Author: Jon Hunt, Cyber security service delivery manager
The National Cyber Security Centre (NCSC) describes the seriousness of the recently identified Log4j vulnerability very succinctly:
“Last week, a vulnerability was found in Log4j, an open-source logging library commonly used by apps and services across the internet. If left unfixed, attackers can break into systems, steal passwords and logins, extract data, and infect networks with malicious software.”
“Log4j is used worldwide across software applications and online services, and the vulnerability requires very little expertise to exploit. This makes Log4shell potentially the most severe computer vulnerability in years.”
The severity of this vulnerability, together with the very wide range of applications and services it affects, highlights the importance and challenges of managing security not only within your own IT estate but across your supply chains as well.
Supply chain security was also at the heart of the recent attacks on the SolarWinds Orion IT system management platform and the Kasaya Virtual System Administrator (VSA) remote management and monitoring tool. The current Log4j vulnerability throws this key aspect of security management into even sharper relief.
Improving security across complex supply chains is very easy to recommend but very difficult to implement in practice, certainly in the short term.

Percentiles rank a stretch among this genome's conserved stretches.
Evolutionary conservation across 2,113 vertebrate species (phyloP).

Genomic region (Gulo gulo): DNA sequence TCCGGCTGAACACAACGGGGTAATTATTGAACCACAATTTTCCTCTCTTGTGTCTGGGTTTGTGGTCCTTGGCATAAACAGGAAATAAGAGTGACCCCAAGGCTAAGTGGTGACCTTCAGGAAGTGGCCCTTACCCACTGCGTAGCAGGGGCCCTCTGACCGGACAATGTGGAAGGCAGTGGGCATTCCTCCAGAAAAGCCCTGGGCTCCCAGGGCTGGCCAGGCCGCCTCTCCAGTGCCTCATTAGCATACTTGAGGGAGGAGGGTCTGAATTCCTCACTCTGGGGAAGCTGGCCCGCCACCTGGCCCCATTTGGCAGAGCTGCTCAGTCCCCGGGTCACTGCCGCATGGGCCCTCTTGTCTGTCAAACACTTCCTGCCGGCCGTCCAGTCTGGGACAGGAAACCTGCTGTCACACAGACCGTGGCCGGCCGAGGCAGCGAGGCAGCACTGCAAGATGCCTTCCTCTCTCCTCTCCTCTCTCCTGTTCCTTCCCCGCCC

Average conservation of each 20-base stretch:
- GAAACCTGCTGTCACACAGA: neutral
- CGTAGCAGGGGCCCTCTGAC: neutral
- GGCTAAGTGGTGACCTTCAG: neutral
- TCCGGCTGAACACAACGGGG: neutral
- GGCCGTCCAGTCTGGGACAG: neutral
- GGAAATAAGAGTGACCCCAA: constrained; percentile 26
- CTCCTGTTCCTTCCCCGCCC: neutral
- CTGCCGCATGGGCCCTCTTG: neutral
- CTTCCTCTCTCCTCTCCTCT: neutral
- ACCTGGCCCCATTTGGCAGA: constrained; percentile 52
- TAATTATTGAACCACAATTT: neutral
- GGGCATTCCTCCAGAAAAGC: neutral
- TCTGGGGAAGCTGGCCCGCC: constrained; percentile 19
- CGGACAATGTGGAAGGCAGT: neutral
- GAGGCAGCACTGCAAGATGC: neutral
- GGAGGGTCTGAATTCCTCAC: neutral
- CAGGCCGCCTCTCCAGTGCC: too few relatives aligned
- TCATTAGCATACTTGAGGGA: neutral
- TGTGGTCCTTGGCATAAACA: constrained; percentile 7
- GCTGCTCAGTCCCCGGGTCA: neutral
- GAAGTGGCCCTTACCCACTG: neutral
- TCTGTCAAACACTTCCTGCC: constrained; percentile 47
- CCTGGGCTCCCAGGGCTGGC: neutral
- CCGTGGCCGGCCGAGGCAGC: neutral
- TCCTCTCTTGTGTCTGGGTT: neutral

However, this should not stop organisations from undertaking the following steps in relation to Log4j as a matter of urgency:
- Ask your suppliers if any of their products and services are affected.
- If yes, act promptly on any communications.
- Consider taking any services that may be at risk of attack offline until you are assured they are secure.
- The inconvenience caused by doing so is likely much less significant than the impact of a successful attack.
Managing supply chain security is a long-term challenge. Organisations are unlikely to address all their wider supply chain issues in relation to the current Log4j vulnerability. However, they should maintain focus on this important area even after their immediate issues and concerns regarding Log4j have been addressed. The NCSC provides detailed advice to assist organisations in doing so and has also published advice for board members on the actions they should take.
Adopting a proactive approach to supply chain security will improve organisational readiness and capability to respond when (not if) the next vulnerability of this scale is identified.
Jisc is continuing to monitor developments in relation to this vulnerability and further information is available here. Members are also encouraged to join Jisc’s Cyber security community group.